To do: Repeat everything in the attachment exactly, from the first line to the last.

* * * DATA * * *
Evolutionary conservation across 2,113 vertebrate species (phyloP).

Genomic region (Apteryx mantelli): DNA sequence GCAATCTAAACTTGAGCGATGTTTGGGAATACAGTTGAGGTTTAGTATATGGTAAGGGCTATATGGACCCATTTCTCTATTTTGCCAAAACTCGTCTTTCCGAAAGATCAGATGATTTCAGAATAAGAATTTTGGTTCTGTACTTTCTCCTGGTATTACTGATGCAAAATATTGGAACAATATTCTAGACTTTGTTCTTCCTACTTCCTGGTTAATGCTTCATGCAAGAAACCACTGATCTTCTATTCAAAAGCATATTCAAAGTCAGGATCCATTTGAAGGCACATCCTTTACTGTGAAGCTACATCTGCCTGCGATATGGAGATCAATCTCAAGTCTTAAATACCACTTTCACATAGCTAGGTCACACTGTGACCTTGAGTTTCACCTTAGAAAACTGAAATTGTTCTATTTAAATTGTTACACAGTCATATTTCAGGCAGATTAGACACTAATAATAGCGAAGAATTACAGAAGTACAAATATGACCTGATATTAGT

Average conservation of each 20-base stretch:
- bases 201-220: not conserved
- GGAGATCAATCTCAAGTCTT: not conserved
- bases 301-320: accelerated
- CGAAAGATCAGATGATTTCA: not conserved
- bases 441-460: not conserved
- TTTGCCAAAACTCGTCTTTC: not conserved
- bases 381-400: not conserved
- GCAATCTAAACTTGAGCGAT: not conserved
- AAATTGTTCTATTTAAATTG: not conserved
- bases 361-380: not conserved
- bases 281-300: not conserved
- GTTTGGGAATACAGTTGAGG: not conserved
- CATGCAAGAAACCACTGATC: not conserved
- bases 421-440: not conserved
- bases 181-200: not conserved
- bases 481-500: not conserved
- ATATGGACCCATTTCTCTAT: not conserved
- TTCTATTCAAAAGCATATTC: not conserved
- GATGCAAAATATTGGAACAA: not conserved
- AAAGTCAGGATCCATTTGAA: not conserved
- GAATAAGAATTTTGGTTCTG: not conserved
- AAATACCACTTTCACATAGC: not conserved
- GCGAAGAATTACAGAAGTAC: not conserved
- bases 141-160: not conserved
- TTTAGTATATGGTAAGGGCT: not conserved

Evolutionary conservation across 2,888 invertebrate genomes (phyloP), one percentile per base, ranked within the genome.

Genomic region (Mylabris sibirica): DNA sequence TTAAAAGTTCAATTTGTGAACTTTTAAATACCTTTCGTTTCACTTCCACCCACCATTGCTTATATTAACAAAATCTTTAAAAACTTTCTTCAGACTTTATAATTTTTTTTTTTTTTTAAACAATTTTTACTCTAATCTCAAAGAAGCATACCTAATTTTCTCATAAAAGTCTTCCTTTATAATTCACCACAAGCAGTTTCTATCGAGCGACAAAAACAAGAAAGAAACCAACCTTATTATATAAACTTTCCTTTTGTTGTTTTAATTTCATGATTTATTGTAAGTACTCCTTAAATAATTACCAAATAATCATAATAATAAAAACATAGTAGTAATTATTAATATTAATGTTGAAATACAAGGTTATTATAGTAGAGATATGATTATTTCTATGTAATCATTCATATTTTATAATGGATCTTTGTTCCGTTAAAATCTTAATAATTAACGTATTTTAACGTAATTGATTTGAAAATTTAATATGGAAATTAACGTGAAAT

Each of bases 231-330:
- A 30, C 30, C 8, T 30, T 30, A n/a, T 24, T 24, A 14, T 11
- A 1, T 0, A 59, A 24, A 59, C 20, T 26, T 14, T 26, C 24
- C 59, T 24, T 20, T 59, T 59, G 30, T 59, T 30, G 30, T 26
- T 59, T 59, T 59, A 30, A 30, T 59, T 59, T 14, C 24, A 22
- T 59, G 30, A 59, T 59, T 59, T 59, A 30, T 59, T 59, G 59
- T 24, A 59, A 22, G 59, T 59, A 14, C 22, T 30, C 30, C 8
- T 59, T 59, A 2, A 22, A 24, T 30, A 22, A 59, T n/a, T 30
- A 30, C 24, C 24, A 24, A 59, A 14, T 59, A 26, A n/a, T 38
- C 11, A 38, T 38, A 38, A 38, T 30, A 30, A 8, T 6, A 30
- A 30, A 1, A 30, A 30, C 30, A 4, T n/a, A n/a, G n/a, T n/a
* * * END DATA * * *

Evolutionary conservation across 2,113 vertebrate species (phyloP).

Genomic region (Apteryx mantelli): DNA sequence GCAATCTAAACTTGAGCGATGTTTGGGAATACAGTTGAGGTTTAGTATATGGTAAGGGCTATATGGACCCATTTCTCTATTTTGCCAAAACTCGTCTTTCCGAAAGATCAGATGATTTCAGAATAAGAATTTTGGTTCTGTACTTTCTCCTGGTATTACTGATGCAAAATATTGGAACAATATTCTAGACTTTGTTCTTCCTACTTCCTGGTTAATGCTTCATGCAAGAAACCACTGATCTTCTATTCAAAAGCATATTCAAAGTCAGGATCCATTTGAAGGCACATCCTTTACTGTGAAGCTACATCTGCCTGCGATATGGAGATCAATCTCAAGTCTTAAATACCACTTTCACATAGCTAGGTCACACTGTGACCTTGAGTTTCACCTTAGAAAACTGAAATTGTTCTATTTAAATTGTTACACAGTCATATTTCAGGCAGATTAGACACTAATAATAGCGAAGAATTACAGAAGTACAAATATGACCTGATATTAGT

Average conservation of each 20-base stretch:
- bases 201-220: not conserved
- GGAGATCAATCTCAAGTCTT: not conserved
- bases 301-320: accelerated
- CGAAAGATCAGATGATTTCA: not conserved
- bases 441-460: not conserved
- TTTGCCAAAACTCGTCTTTC: not conserved
- bases 381-400: not conserved
- GCAATCTAAACTTGAGCGAT: not conserved
- AAATTGTTCTATTTAAATTG: not conserved
- bases 361-380: not conserved
- bases 281-300: not conserved
- GTTTGGGAATACAGTTGAGG: not conserved
- CATGCAAGAAACCACTGATC: not conserved
- bases 421-440: not conserved
- bases 181-200: not conserved
- bases 481-500: not conserved
- ATATGGACCCATTTCTCTAT: not conserved
- TTCTATTCAAAAGCATATTC: not conserved
- GATGCAAAATATTGGAACAA: not conserved
- AAAGTCAGGATCCATTTGAA: not conserved
- GAATAAGAATTTTGGTTCTG: not conserved
- AAATACCACTTTCACATAGC: not conserved
- GCGAAGAATTACAGAAGTAC: not conserved
- bases 141-160: not conserved
- TTTAGTATATGGTAAGGGCT: not conserved

Evolutionary conservation across 2,888 invertebrate genomes (phyloP), one percentile per base, ranked within the genome.

Genomic region (Mylabris sibirica): DNA sequence TTAAAAGTTCAATTTGTGAACTTTTAAATACCTTTCGTTTCACTTCCACCCACCATTGCTTATATTAACAAAATCTTTAAAAACTTTCTTCAGACTTTATAATTTTTTTTTTTTTTTAAACAATTTTTACTCTAATCTCAAAGAAGCATACCTAATTTTCTCATAAAAGTCTTCCTTTATAATTCACCACAAGCAGTTTCTATCGAGCGACAAAAACAAGAAAGAAACCAACCTTATTATATAAACTTTCCTTTTGTTGTTTTAATTTCATGATTTATTGTAAGTACTCCTTAAATAATTACCAAATAATCATAATAATAAAAACATAGTAGTAATTATTAATATTAATGTTGAAATACAAGGTTATTATAGTAGAGATATGATTATTTCTATGTAATCATTCATATTTTATAATGGATCTTTGTTCCGTTAAAATCTTAATAATTAACGTATTTTAACGTAATTGATTTGAAAATTTAATATGGAAATTAACGTGAAAT

Each of bases 231-330:
- A 30, C 30, C 8, T 30, T 30, A n/a, T 24, T 24, A 14, T 11
- A 1, T 0, A 59, A 24, A 59, C 20, T 26, T 14, T 26, C 24
- C 59, T 24, T 20, T 59, T 59, G 30, T 59, T 30, G 30, T 26
- T 59, T 59, T 59, A 30, A 30, T 59, T 59, T 14, C 24, A 22
- T 59, G 30, A 59, T 59, T 59, T 59, A 30, T 59, T 59, G 59
- T 24, A 59, A 22, G 59, T 59, A 14, C 22, T 30, C 30, C 8
- T 59, T 59, A 2, A 22, A 24, T 30, A 22, A 59, T n/a, T 30
- A 30, C 24, C 24, A 24, A 59, A 14, T 59, A 26, A n/a, T 38
- C 11, A 38, T 38, A 38, A 38, T 30, A 30, A 8, T 6, A 30
- A 30, A 1, A 30, A 30, C 30, A 4, T n/a, A n/a, G n/a, T n/a